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Since 1978, the Chinese economy has seen phenomenal growth. Whether it can be maintained is unclear. The country’s export growth is decelerating quickly, and China already annually invests an amount equivalent to about half its GDP in assets and infrastructure—probably a higher proportion than any other country in peacetime. Now that China has completed its once-in-a-decade leadership transition, its leaders should be preparing to replace the rapid-growth model of the last three decades with one that requires less investment and is less reliant on cheap labor to provide a competitive advantage.

In 1994, China could drive growth by copying technology from other countries. Political features such as the rule of law, intellectual-property rights, labor rights, and democracy were less important, even a hindrance. But as a country gets richer, innovation, productivity, and domestic entrepreneurs become more important. The problem is not that China doesn’t value science and technology. There is no shortage of expertise—many Chinese leaders are trained engineers, and the country invests roughly 2 percent of its huge economy in R&D, a level attained by only a few fairly rich countries. But research shows that these massive investments have had far less impact than one would expect.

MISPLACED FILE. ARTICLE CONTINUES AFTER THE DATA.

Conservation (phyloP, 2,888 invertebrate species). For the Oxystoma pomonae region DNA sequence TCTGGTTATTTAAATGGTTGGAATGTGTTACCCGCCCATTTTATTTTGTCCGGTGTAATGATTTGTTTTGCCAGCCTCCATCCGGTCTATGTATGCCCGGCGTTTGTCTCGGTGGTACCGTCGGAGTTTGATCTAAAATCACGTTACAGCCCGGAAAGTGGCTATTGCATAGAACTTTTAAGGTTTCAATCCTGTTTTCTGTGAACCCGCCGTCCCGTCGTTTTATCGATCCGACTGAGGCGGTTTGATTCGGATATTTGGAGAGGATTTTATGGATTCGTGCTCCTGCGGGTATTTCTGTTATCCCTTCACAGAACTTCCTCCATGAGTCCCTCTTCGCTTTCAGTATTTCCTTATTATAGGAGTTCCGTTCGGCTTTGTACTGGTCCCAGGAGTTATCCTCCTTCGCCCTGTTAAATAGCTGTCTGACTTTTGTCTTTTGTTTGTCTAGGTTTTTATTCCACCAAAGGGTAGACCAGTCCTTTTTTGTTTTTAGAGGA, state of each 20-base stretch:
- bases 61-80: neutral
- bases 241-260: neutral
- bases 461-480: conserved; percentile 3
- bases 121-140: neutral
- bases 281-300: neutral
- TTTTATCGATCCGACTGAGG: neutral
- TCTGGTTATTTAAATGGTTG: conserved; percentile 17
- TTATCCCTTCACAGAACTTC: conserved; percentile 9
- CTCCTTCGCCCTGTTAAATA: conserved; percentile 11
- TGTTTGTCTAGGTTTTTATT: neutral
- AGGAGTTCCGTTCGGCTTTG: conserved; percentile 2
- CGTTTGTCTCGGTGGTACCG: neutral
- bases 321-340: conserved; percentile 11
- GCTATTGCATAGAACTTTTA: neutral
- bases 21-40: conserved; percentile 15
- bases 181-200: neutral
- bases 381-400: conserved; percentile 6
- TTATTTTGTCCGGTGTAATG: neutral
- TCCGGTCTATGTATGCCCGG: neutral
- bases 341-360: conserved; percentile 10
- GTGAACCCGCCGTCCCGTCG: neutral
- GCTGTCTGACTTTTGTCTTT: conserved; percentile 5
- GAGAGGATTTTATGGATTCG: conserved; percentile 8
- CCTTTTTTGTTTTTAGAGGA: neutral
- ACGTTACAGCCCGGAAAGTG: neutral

One reason has to do with the environment in which Chinese research takes place. Universities in China are tightly controlled by the Ministry of Education. In comparison to their fiercely independent counterparts in the West, Chinese professors are like company employees. Research projects are often directed from the top down rather than being initiated by professors and researchers. The dissemination of research findings often has to take a back seat to the political need to maintain “stability.”

Chinese leaders want economic growth to come from innovations based on technology and science—a laudable goal. But it can’t be achieved by simply adding a massive dose of R&D spending to China’s current growth model. Technology-based growth requires protection for intellectual property, freedom to think and challenge authority, and a government with limited reach and power. In other words, it requires Western institutions.

As the second-largest economy in the world, China needs to prepare for this institutional transition. It will require vision, political courage, and more than a tweaking of the existing system. Does the new leadership have what it takes to move the country in that direction?

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Credits: Andy Friedman

Tagged: Business, China, economics, R & D

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